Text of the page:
Photographing your kitty cats
I’ve been busy this month. Refining an idea for a colouring book, taking an online course, plus I have a full-time job … yeah. A lot of stuff is going on.
I am still taking pictures! Today I have photographs of some special kitty cats to share.
There are many things that a photographer hates to hear. one of them is “It’s because you have a great camera. I could take pictures like you if I had your camera.”
Yes, I do have a great camera. A Canon Rebel SL1 actually. Paired with a Sigma telephoto lens.
But would you go up to a painter and say “It’s because you have a great paintbrush. I could paint pictures like you if I had your paintbrush.”? No! You need a little more than a good camera.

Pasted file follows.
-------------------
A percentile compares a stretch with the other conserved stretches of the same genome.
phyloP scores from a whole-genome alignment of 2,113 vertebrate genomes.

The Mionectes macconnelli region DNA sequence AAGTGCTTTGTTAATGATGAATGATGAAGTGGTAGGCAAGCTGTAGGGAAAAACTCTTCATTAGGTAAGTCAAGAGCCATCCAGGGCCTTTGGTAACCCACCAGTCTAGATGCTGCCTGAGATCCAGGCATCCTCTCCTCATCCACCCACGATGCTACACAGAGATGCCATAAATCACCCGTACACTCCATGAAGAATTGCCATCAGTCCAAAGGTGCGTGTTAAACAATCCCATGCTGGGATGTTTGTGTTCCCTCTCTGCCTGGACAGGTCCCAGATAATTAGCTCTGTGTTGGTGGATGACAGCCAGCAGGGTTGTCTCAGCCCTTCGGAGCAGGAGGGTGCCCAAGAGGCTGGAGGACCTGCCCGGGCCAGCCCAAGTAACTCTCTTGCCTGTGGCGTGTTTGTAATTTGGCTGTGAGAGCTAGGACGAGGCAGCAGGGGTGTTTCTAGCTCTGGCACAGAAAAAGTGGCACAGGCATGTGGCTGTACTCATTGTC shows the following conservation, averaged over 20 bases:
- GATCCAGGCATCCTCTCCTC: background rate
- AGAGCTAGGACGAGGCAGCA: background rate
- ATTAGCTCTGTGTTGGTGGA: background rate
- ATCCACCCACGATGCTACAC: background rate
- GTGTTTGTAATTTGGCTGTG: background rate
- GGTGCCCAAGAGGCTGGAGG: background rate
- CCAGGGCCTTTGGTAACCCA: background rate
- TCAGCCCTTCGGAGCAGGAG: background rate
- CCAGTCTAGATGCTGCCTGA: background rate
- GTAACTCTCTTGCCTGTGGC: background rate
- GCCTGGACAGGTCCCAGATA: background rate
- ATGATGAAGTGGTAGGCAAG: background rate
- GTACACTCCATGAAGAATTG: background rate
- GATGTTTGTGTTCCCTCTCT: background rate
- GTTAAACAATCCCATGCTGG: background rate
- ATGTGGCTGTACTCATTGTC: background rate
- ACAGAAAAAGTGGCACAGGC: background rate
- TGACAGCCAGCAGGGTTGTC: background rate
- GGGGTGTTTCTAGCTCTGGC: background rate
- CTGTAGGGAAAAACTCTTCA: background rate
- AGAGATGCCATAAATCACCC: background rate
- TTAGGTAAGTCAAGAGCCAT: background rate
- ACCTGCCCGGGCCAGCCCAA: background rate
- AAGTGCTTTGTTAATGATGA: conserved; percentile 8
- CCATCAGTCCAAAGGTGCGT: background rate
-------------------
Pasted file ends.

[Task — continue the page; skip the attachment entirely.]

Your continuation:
My formal photography training was a course in college. I learned about composition, lighting, developing, printing … all in black and white. On film. We learned everything, from taking the photoos to developing and printing them ourselves. This was a few years before digital cameras entered the marketplace.
Since then, I soak up lessons online and I experiment a lot. One of the great things about digital cameras is that you don’t waste whole rolls of film. I had the disappoint experience of not correctly loading 35mm film into my camera. Two or three times, I would go to the photo lab, eager to pick up my prints, only to be told that the roll was blank.
Enough about the history of photography. One of the best things you can learn is lighting. I prefer natural lighting. Flashes can flatten your subject and remove detail.
Sid here demonstrates the importance of lighting with cats. Natural lighting brings out the many shades of his fur. (I can attest that is soft and fluffy fur.)
Another tip is to get down to the cat’s level. This sweet miss is my youngest kitty, Hermione. She is the most patient of my cats when it comes to posing for photos. But it’s still hard to get her to look at the camera. I have to make weird noises to catch her attention.